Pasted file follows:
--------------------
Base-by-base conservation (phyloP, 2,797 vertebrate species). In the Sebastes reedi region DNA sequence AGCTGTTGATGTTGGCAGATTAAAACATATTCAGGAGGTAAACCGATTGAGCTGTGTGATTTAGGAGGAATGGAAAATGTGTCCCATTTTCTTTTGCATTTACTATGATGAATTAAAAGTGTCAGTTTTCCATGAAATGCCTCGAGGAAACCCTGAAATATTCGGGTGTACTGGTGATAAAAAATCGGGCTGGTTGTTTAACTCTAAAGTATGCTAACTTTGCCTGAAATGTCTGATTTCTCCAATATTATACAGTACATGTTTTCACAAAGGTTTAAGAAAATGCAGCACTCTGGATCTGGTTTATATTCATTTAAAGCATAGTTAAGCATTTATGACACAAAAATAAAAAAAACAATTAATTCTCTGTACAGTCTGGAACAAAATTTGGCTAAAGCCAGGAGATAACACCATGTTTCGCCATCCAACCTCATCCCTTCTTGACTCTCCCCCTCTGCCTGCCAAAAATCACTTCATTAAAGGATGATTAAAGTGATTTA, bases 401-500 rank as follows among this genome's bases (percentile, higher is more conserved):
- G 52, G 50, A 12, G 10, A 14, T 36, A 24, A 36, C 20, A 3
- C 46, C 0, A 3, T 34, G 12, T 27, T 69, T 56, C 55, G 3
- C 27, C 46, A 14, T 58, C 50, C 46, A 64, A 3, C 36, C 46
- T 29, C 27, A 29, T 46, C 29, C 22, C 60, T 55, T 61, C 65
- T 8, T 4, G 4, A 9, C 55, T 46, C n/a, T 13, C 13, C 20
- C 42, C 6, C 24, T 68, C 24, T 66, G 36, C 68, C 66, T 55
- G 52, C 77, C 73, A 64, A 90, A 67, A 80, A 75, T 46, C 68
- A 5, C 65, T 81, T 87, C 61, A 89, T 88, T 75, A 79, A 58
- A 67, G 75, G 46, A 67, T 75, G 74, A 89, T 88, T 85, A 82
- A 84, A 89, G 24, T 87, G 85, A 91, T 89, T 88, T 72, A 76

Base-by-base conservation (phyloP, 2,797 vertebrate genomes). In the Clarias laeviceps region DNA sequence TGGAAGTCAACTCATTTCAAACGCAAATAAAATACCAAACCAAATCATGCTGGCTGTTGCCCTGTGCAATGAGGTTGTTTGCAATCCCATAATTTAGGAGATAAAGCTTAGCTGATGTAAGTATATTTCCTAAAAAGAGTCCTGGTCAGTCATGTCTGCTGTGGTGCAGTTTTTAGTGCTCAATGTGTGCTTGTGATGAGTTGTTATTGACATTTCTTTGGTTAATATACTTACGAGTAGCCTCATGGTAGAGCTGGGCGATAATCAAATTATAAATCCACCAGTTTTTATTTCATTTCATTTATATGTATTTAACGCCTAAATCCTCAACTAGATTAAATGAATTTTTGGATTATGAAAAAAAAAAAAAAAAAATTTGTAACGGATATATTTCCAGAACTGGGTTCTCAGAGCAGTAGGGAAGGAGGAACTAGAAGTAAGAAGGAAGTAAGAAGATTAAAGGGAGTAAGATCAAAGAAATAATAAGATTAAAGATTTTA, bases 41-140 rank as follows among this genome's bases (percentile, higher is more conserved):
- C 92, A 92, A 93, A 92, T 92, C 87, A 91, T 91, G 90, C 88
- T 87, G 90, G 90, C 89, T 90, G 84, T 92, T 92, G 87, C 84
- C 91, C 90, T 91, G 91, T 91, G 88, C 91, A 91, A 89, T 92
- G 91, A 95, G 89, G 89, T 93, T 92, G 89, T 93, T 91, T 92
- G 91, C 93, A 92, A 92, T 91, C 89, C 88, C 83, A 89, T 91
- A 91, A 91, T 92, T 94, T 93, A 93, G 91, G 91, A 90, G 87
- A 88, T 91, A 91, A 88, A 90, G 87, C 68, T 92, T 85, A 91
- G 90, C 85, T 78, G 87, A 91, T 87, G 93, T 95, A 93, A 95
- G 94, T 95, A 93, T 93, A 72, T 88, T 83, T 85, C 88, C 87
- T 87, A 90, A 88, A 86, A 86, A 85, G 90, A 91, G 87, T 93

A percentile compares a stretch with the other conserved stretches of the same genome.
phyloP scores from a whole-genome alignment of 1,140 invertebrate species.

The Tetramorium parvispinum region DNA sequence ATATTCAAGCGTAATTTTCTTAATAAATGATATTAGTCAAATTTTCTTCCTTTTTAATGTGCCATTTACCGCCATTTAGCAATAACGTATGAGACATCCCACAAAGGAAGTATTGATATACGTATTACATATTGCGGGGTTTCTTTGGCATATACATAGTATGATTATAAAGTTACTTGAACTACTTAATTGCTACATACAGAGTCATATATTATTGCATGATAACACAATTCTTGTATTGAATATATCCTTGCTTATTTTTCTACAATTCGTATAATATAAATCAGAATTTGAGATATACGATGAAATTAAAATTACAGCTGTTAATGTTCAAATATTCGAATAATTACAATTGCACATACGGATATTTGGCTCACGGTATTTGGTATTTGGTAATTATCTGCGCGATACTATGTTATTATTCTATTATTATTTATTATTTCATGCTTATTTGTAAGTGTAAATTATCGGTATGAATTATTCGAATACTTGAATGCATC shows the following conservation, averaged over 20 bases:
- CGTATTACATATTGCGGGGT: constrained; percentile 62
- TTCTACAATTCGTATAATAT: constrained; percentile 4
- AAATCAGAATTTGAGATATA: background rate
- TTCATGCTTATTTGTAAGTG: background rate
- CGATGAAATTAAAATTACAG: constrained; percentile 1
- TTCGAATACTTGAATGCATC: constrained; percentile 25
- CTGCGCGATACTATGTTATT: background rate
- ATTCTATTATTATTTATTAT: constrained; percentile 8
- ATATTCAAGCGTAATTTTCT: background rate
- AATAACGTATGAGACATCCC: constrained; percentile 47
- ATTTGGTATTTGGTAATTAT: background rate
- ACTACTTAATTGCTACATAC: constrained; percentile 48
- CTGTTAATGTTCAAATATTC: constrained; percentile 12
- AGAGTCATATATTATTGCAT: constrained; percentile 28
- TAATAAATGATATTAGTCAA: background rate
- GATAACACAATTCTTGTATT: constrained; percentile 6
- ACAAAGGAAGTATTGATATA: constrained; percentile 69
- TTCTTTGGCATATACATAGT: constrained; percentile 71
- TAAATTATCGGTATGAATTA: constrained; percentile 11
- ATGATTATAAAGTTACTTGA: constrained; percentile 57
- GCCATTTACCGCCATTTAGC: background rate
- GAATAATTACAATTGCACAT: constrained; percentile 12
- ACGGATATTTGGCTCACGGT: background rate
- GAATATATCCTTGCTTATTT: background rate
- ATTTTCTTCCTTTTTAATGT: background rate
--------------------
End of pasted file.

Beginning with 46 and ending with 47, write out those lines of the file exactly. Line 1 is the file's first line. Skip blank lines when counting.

- GCCATTTACCGCCATTTAGC: background rate
- GAATAATTACAATTGCACAT: constrained; percentile 12